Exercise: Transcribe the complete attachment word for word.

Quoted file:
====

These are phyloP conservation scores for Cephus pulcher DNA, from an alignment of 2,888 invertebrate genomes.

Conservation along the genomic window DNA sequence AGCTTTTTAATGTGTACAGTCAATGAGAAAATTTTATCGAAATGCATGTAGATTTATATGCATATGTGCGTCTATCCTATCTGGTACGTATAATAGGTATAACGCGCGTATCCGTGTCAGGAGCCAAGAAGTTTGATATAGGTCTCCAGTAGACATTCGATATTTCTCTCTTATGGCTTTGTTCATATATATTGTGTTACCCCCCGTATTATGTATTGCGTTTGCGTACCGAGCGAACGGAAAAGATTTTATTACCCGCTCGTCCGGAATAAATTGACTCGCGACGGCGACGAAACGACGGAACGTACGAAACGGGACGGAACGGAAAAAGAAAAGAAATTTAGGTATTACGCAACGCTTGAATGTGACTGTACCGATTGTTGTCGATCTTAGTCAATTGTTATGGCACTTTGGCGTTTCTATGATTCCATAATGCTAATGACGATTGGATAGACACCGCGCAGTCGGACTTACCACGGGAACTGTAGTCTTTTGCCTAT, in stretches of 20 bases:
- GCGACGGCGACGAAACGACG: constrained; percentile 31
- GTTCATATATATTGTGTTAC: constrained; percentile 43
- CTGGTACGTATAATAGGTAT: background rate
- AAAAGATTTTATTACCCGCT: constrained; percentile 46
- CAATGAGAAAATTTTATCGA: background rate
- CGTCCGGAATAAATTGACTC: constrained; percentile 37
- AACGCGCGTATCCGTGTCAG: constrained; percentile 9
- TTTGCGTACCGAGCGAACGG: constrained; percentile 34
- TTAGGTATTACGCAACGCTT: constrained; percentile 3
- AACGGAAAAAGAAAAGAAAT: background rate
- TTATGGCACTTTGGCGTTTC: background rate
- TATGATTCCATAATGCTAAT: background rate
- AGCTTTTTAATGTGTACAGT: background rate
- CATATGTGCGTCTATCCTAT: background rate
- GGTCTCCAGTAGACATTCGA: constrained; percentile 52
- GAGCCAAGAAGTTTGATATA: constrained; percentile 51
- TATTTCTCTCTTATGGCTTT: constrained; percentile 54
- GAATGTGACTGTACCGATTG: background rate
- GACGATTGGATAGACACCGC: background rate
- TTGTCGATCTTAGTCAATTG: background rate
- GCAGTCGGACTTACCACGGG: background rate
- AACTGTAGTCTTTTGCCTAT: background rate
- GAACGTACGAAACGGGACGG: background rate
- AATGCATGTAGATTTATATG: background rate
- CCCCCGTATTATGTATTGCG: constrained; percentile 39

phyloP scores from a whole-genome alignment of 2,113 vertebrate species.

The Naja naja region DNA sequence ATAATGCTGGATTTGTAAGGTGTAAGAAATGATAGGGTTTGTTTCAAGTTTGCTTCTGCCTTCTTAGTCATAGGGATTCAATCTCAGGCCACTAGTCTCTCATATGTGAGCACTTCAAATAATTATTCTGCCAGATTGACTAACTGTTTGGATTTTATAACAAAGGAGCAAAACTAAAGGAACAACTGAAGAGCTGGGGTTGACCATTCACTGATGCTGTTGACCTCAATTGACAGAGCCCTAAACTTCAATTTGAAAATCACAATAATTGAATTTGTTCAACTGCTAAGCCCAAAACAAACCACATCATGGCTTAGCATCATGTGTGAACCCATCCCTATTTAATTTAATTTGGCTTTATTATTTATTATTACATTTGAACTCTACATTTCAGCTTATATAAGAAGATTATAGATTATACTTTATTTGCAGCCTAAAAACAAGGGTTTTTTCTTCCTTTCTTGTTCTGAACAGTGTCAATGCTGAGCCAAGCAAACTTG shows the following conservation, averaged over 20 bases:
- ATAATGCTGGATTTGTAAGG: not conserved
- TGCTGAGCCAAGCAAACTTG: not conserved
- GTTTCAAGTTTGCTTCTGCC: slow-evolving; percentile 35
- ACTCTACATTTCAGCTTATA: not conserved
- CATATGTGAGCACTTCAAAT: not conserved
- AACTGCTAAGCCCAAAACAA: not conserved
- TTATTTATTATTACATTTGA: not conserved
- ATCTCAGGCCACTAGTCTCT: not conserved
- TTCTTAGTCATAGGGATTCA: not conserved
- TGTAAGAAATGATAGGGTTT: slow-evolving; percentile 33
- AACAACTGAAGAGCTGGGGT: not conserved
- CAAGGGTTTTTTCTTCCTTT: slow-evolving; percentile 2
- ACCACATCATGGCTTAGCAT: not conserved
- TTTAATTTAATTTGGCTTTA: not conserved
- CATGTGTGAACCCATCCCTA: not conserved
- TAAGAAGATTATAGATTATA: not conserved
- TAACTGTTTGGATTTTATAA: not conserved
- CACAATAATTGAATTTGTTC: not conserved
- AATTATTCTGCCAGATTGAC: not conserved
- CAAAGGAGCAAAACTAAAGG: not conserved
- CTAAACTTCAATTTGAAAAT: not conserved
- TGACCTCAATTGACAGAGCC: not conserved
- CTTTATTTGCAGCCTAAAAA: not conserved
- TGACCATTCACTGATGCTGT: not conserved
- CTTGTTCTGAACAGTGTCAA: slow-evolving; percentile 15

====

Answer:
These are phyloP conservation scores for Cephus pulcher DNA, from an alignment of 2,888 invertebrate genomes.

Conservation along the genomic window DNA sequence AGCTTTTTAATGTGTACAGTCAATGAGAAAATTTTATCGAAATGCATGTAGATTTATATGCATATGTGCGTCTATCCTATCTGGTACGTATAATAGGTATAACGCGCGTATCCGTGTCAGGAGCCAAGAAGTTTGATATAGGTCTCCAGTAGACATTCGATATTTCTCTCTTATGGCTTTGTTCATATATATTGTGTTACCCCCCGTATTATGTATTGCGTTTGCGTACCGAGCGAACGGAAAAGATTTTATTACCCGCTCGTCCGGAATAAATTGACTCGCGACGGCGACGAAACGACGGAACGTACGAAACGGGACGGAACGGAAAAAGAAAAGAAATTTAGGTATTACGCAACGCTTGAATGTGACTGTACCGATTGTTGTCGATCTTAGTCAATTGTTATGGCACTTTGGCGTTTCTATGATTCCATAATGCTAATGACGATTGGATAGACACCGCGCAGTCGGACTTACCACGGGAACTGTAGTCTTTTGCCTAT, in stretches of 20 bases:
- GCGACGGCGACGAAACGACG: constrained; percentile 31
- GTTCATATATATTGTGTTAC: constrained; percentile 43
- CTGGTACGTATAATAGGTAT: background rate
- AAAAGATTTTATTACCCGCT: constrained; percentile 46
- CAATGAGAAAATTTTATCGA: background rate
- CGTCCGGAATAAATTGACTC: constrained; percentile 37
- AACGCGCGTATCCGTGTCAG: constrained; percentile 9
- TTTGCGTACCGAGCGAACGG: constrained; percentile 34
- TTAGGTATTACGCAACGCTT: constrained; percentile 3
- AACGGAAAAAGAAAAGAAAT: background rate
- TTATGGCACTTTGGCGTTTC: background rate
- TATGATTCCATAATGCTAAT: background rate
- AGCTTTTTAATGTGTACAGT: background rate
- CATATGTGCGTCTATCCTAT: background rate
- GGTCTCCAGTAGACATTCGA: constrained; percentile 52
- GAGCCAAGAAGTTTGATATA: constrained; percentile 51
- TATTTCTCTCTTATGGCTTT: constrained; percentile 54
- GAATGTGACTGTACCGATTG: background rate
- GACGATTGGATAGACACCGC: background rate
- TTGTCGATCTTAGTCAATTG: background rate
- GCAGTCGGACTTACCACGGG: background rate
- AACTGTAGTCTTTTGCCTAT: background rate
- GAACGTACGAAACGGGACGG: background rate
- AATGCATGTAGATTTATATG: background rate
- CCCCCGTATTATGTATTGCG: constrained; percentile 39

phyloP scores from a whole-genome alignment of 2,113 vertebrate species.

The Naja naja region DNA sequence ATAATGCTGGATTTGTAAGGTGTAAGAAATGATAGGGTTTGTTTCAAGTTTGCTTCTGCCTTCTTAGTCATAGGGATTCAATCTCAGGCCACTAGTCTCTCATATGTGAGCACTTCAAATAATTATTCTGCCAGATTGACTAACTGTTTGGATTTTATAACAAAGGAGCAAAACTAAAGGAACAACTGAAGAGCTGGGGTTGACCATTCACTGATGCTGTTGACCTCAATTGACAGAGCCCTAAACTTCAATTTGAAAATCACAATAATTGAATTTGTTCAACTGCTAAGCCCAAAACAAACCACATCATGGCTTAGCATCATGTGTGAACCCATCCCTATTTAATTTAATTTGGCTTTATTATTTATTATTACATTTGAACTCTACATTTCAGCTTATATAAGAAGATTATAGATTATACTTTATTTGCAGCCTAAAAACAAGGGTTTTTTCTTCCTTTCTTGTTCTGAACAGTGTCAATGCTGAGCCAAGCAAACTTG shows the following conservation, averaged over 20 bases:
- ATAATGCTGGATTTGTAAGG: not conserved
- TGCTGAGCCAAGCAAACTTG: not conserved
- GTTTCAAGTTTGCTTCTGCC: slow-evolving; percentile 35
- ACTCTACATTTCAGCTTATA: not conserved
- CATATGTGAGCACTTCAAAT: not conserved
- AACTGCTAAGCCCAAAACAA: not conserved
- TTATTTATTATTACATTTGA: not conserved
- ATCTCAGGCCACTAGTCTCT: not conserved
- TTCTTAGTCATAGGGATTCA: not conserved
- TGTAAGAAATGATAGGGTTT: slow-evolving; percentile 33
- AACAACTGAAGAGCTGGGGT: not conserved
- CAAGGGTTTTTTCTTCCTTT: slow-evolving; percentile 2
- ACCACATCATGGCTTAGCAT: not conserved
- TTTAATTTAATTTGGCTTTA: not conserved
- CATGTGTGAACCCATCCCTA: not conserved
- TAAGAAGATTATAGATTATA: not conserved
- TAACTGTTTGGATTTTATAA: not conserved
- CACAATAATTGAATTTGTTC: not conserved
- AATTATTCTGCCAGATTGAC: not conserved
- CAAAGGAGCAAAACTAAAGG: not conserved
- CTAAACTTCAATTTGAAAAT: not conserved
- TGACCTCAATTGACAGAGCC: not conserved
- CTTTATTTGCAGCCTAAAAA: not conserved
- TGACCATTCACTGATGCTGT: not conserved
- CTTGTTCTGAACAGTGTCAA: slow-evolving; percentile 15